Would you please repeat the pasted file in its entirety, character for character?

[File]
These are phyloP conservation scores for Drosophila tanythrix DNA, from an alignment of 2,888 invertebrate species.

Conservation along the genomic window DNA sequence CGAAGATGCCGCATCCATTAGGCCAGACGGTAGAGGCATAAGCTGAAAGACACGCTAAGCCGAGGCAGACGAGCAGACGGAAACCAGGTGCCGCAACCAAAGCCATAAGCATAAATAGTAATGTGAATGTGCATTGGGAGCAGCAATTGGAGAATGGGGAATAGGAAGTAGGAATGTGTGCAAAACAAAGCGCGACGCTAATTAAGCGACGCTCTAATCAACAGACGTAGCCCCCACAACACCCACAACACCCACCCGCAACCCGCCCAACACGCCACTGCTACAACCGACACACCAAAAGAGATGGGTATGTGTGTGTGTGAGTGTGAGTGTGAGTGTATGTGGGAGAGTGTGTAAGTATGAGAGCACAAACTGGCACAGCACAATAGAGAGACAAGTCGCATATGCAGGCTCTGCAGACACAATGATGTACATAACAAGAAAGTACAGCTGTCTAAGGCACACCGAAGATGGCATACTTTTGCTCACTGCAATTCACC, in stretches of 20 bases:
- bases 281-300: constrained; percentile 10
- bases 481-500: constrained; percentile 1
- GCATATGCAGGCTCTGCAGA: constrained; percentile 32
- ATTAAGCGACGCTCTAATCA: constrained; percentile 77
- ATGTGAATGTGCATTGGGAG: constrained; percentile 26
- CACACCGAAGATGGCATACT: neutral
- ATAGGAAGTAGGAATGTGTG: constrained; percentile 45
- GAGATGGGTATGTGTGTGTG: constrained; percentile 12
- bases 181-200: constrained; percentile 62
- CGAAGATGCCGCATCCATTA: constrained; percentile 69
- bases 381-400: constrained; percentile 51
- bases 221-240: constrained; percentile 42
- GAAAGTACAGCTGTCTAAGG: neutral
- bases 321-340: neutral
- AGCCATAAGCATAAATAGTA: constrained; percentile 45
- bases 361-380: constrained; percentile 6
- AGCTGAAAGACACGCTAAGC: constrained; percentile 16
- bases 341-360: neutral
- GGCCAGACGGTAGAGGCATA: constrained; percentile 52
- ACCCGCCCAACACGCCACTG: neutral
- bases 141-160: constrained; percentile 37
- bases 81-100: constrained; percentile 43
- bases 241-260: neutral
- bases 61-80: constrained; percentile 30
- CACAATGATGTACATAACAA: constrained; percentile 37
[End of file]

These are phyloP conservation scores for Drosophila tanythrix DNA, from an alignment of 2,888 invertebrate species.

Conservation along the genomic window DNA sequence CGAAGATGCCGCATCCATTAGGCCAGACGGTAGAGGCATAAGCTGAAAGACACGCTAAGCCGAGGCAGACGAGCAGACGGAAACCAGGTGCCGCAACCAAAGCCATAAGCATAAATAGTAATGTGAATGTGCATTGGGAGCAGCAATTGGAGAATGGGGAATAGGAAGTAGGAATGTGTGCAAAACAAAGCGCGACGCTAATTAAGCGACGCTCTAATCAACAGACGTAGCCCCCACAACACCCACAACACCCACCCGCAACCCGCCCAACACGCCACTGCTACAACCGACACACCAAAAGAGATGGGTATGTGTGTGTGTGAGTGTGAGTGTGAGTGTATGTGGGAGAGTGTGTAAGTATGAGAGCACAAACTGGCACAGCACAATAGAGAGACAAGTCGCATATGCAGGCTCTGCAGACACAATGATGTACATAACAAGAAAGTACAGCTGTCTAAGGCACACCGAAGATGGCATACTTTTGCTCACTGCAATTCACC, in stretches of 20 bases:
- bases 281-300: constrained; percentile 10
- bases 481-500: constrained; percentile 1
- GCATATGCAGGCTCTGCAGA: constrained; percentile 32
- ATTAAGCGACGCTCTAATCA: constrained; percentile 77
- ATGTGAATGTGCATTGGGAG: constrained; percentile 26
- CACACCGAAGATGGCATACT: neutral
- ATAGGAAGTAGGAATGTGTG: constrained; percentile 45
- GAGATGGGTATGTGTGTGTG: constrained; percentile 12
- bases 181-200: constrained; percentile 62
- CGAAGATGCCGCATCCATTA: constrained; percentile 69
- bases 381-400: constrained; percentile 51
- bases 221-240: constrained; percentile 42
- GAAAGTACAGCTGTCTAAGG: neutral
- bases 321-340: neutral
- AGCCATAAGCATAAATAGTA: constrained; percentile 45
- bases 361-380: constrained; percentile 6
- AGCTGAAAGACACGCTAAGC: constrained; percentile 16
- bases 341-360: neutral
- GGCCAGACGGTAGAGGCATA: constrained; percentile 52
- ACCCGCCCAACACGCCACTG: neutral
- bases 141-160: constrained; percentile 37
- bases 81-100: constrained; percentile 43
- bases 241-260: neutral
- bases 61-80: constrained; percentile 30
- CACAATGATGTACATAACAA: constrained; percentile 37